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If a substantial (though admittedly I have no idea how large) part of the natural rate of unemployment is caused by the job search, do more efficient means of communication create more efficient labor markets, and if so, can anyone quantify their impact with data?

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    $\begingroup$ Unless you have a natural or quasi-natural experiment, where a subset of the population randomly gets treated with Craigslist, I don't think there is any way of getting even a respected first approximation. $\endgroup$ – FooBar Dec 28 '14 at 15:44
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    $\begingroup$ Actually, I take that back. You could estimate the effect of Uber onto the taxi profit margin (using depreciation in value of the licences) in a search-matching model, isolate the part that comes from the improved matching function, and then argue that improvements in efficiency/coordination would be similar for Craigslist. $\endgroup$ – FooBar Dec 28 '14 at 15:52
  • $\begingroup$ I was thinking of comparing population before and after but i don't know... Maybe looking at different age groups to see if early adopters saw a reduction (i.e. 18-36 v 50-64 ca 2000). Just curious if anyone else knows if it's been done. $\endgroup$ – Jason Nichols Dec 28 '14 at 15:53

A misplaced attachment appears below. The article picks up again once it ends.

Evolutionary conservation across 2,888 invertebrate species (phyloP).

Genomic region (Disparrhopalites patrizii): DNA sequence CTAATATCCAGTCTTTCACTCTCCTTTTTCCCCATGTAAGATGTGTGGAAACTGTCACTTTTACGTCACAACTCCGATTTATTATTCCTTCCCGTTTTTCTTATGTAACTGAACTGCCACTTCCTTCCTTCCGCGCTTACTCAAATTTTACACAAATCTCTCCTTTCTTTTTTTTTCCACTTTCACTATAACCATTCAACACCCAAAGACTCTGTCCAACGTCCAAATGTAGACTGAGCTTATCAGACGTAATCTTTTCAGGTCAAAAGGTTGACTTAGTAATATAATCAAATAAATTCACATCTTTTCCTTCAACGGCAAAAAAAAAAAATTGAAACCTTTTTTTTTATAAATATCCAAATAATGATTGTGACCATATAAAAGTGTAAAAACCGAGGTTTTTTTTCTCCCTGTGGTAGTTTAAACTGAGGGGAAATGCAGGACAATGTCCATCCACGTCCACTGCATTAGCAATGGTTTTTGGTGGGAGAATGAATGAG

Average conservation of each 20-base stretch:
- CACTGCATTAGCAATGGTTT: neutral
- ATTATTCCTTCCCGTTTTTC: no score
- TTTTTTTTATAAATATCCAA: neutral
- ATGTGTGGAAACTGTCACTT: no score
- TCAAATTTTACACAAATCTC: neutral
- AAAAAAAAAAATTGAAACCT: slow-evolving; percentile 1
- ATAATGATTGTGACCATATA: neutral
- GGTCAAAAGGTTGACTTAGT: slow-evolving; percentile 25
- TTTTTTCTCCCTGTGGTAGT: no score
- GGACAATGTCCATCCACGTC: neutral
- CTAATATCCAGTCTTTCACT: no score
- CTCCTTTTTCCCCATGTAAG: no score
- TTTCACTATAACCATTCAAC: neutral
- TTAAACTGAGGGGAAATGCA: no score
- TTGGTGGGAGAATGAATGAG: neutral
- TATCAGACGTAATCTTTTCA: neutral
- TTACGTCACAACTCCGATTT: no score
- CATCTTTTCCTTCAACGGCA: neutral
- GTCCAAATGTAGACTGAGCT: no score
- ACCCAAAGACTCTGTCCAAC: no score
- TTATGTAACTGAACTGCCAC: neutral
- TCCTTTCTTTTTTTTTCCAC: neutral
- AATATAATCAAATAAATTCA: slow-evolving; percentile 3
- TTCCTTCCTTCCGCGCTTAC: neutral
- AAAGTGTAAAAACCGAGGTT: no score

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    $\begingroup$ But self selection... $\endgroup$ – FooBar Dec 28 '14 at 16:02
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    $\begingroup$ Heckman correction... $\endgroup$ – Plissken Dec 28 '14 at 18:27
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Kroft and Pope (working paper, published in JoLE 2014) ask exactly this question, and their tentative answer is "no".

They view Craigslist as a unique opportunity to study the benefits of online job sites, since it grew rapidly and somewhat idiosyncratically while other popular sites grew steadily (leaving few opportunities for identification). That said, they don't have a great identification strategy - they just treat the rise of Craigslist starting in 2005 as an event study and compare MSAs where it grew quickly to MSAs where it grew sluggishly, making the case via various alternative specifications and falsification tests that there isn't any substantial bias.

Interestingly, they find that Craigslist does seem to have crowded out traditional newspaper classified ads, but had no discernible effect on unemployment. (This doesn't surprise me too much, since Craigslist seems like a pretty minor advance over traditional classifieds for job search, and if anything you'd expect a contribution from other sites that are more specialized or make more efforts to facilitate matching.)

On the other hand, they find that Craigslist does seem to have some effect on rental vacancy rates. Perhaps simple, searchable Craigslist-style classified ads facilitate rental search (I know they have for me) but are too crude to do much for employment.

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